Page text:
• Opposition/Reposition
intrinsic muscles of the hand
thenar muscles, adductor pollicis, hypothenar muscles, central compartment muscles, interossei
thenar muscles
Innervated by the recurrent branch of the median nerve

Abductor pollicis brevis
Action: abduct thumb (CMC joint)

Flexor pollicis brevis
Action: flex thumb (CMC and MCP joints)

Opponens pollicis
Action: opposition of thumb (CMC joint)
adductor pollicis
o (oblique and transverse heads)
o NOT part of the thenar eminence, it occupies the adductor compartment
o Innervated by the ulnar nerve
o Action: adduct thumb (CMC joint)
hypothenar muscles
o Innervated by the ulnar nerve

Abductor digiti minimi
Action: abduct digit 5 (MCP joint)

Flexor digiti minimi brevis
Action: flex digit 5 (CMC and MCP joints)

Opponens digiti minimi
Action: opposition of digit 5 (CMC joint)
central compartment muscles
o Lumbricals (4)
o Origin: tendons of flexor digitorum profundus
o Insertion: extensor expansions of digits 2-5
o Action: flex MCP joints and extend PIP & DIP joints of digits 2-5
o Innervation: median nerve (lateral ½), ulnar nerve (medial ½)
interossei
o Innervated by the ulnar nerve

o Palmar interossei (n=3)
Action: adduct (“PAD”) MCP joints of digits 2, 4, & 5

o Dorsal interossei (n=4)
Action: abduct (“DAB”) MCP joints of digits 2-4
median nerve
o Does NOT innervate structures in the arm
o Courses through the cubital fossa
o “Mostly median” Innervates most of the muscles of the anterior forearm
o Proximal to flexor retinaculum, gives off branch (sensory to central palm)
o Travels deep to flexor retinaculum, within the carpal tunnel
o Recurrent branch: motor to the 3 thenar muscles
proximal lesion of median nerve
1) Pronation lost
2) Flexion and abduction of wrist weakened dramatically
3) Flexion of PIPs of digits 2-5 and DIPs of digits 2-3 lost
4) Affects opposition of the thumb (3 thenar muscles)
5) Lumbricals to digits 2 and 3 paralyzed
6) Skin of the lateral palm and digits anesthetized
7) Test: pad-to-pad opposition of thumb, cutaneous sensation tip of digit 2
ulnar nerve
o Does NOT innervate structures in the arm
o Passes posterior to the medial epicondyle of the humerus, within cubital tunnel (area of the “funny bone”)
- Can be compressed here (cubital tunnel syndrome)
- Also at risk with a fracture of the medial epicondyle
- Innervates flexor carpi ulnaris, medial (ulnar) ½ of flexor digitorum profundus
Common and proper digital nerves of median nerve
motor to lumbricals to digits 2 & 3; sensory to skin on lateral palm and lateral 3 ½ digits
path of ulnar nerve
o Travels superficial to the flexor retinaculum with the ulnar artery
- Due to its location superficial to the flexor retinaculum, suicide attempts by wrist slashing can sever the ulnar nerve, resulting in full paralysis and anesthesia of the innervated structures
deep branch of ulnar nerve
motor to hypothenar muscles, interossei, lumbricals to digits 4 & 5, and adductor pollicis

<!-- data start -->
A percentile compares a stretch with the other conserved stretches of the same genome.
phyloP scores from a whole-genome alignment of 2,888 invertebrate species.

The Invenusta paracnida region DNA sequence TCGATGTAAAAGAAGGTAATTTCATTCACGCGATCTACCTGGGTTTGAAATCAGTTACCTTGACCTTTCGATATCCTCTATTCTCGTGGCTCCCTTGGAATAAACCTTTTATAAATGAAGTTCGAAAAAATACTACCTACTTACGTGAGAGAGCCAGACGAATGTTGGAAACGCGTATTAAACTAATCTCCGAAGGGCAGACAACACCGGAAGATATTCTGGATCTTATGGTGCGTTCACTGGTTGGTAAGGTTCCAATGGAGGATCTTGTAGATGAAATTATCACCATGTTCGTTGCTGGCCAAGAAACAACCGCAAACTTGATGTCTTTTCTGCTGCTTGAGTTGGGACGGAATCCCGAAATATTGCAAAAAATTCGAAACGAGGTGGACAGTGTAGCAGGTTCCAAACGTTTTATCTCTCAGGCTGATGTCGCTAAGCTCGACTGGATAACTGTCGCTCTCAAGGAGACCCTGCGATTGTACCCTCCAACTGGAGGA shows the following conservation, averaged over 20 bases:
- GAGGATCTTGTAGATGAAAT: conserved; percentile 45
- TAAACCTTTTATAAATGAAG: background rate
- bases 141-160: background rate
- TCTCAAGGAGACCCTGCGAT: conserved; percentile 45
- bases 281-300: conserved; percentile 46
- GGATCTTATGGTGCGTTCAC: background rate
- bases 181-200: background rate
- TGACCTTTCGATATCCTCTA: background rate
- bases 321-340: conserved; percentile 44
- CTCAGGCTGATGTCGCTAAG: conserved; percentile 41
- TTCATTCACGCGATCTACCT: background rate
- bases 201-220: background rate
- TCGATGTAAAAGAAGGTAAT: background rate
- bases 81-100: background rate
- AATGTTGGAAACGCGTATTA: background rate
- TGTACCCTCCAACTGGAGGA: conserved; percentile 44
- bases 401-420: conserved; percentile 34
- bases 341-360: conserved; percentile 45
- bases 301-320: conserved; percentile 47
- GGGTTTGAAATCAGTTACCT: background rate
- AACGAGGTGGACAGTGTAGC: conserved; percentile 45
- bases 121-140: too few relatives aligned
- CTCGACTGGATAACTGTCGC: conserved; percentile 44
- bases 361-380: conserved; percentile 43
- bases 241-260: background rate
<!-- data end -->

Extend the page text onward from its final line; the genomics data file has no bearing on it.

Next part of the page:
common and proper digital nerves of ulnar nerve
sensory to skin on medial aspect of the palm, medial 1 ½ digits (also medial aspect of dorsal hand)
proximal lesion of ulnar nerve
1) Flexion and adduction of the wrist weakened
2) Flexion of DIPs of digits 4-5 lost
3) Affects grasp (hypothenar & adductor pollicis muscles paralyzed)
4) Intricate hand movements affected. Interossei muscles paralyzed (adduction/abduction of digits 2-5 lost), lumbricals to digits 4 & 5 paralyzed (MCP flexion, PIP & DIP extension affected).
5) Skin of medial hand anesthetized
6) Test: adduct/abduct digits 2-5, cutaneous sensation tip of digit 5
posterior compartment of the forearm
- Superficial group (crosses elbow) and deep group (do not cross elbow)
- Innervated by the radial nerve
- Functions:
o Extend wrist joint and fingers (e.g., at MCP and IP joints)
o Supinate forearm (palm up)
o Abduct (radial deviation)/Adduct (ulnar deviation) wrist joint
o Extend, abduct, reposition the thumb
extensor retinaculum
o Band of deep fascia holding long extensor tendons in place as they cross the wrist
o Tendons are surrounded by synovial sheaths (allow tendons to move freely)
synovial (ganglionic) cysts
(fluid-filled swellings) can develop within the synovial sheaths; the cause is unknown, but movement enlarges the cysts. Common site of occurrence: synovial sheath of the extensor carpi radialis brevis tendon.
superficial group of posterior compartment of forearm
o Common site of origin: Lateral Epicondyle of Humerus
o Lateral epicondylitis (tennis elbow): inflammation of the common extensor origin and periosteum of the lateral epicondyle
o brachioradilais, extensor carpi radialis longus, extensor carpi radialis brevis, extensor carpi ulnaris, extensor digitorum, extensor digiti minimi
brachioradialis
o Insertion: distal radius
o Action: flex elbow joint (exception to posterior compartment action rule)
o Note: a brachioradialis reflex test can be used to assess the C6 spinal level
extensor carpi radialis longus
o part of posterior compartment of arm; innervated by radial nerve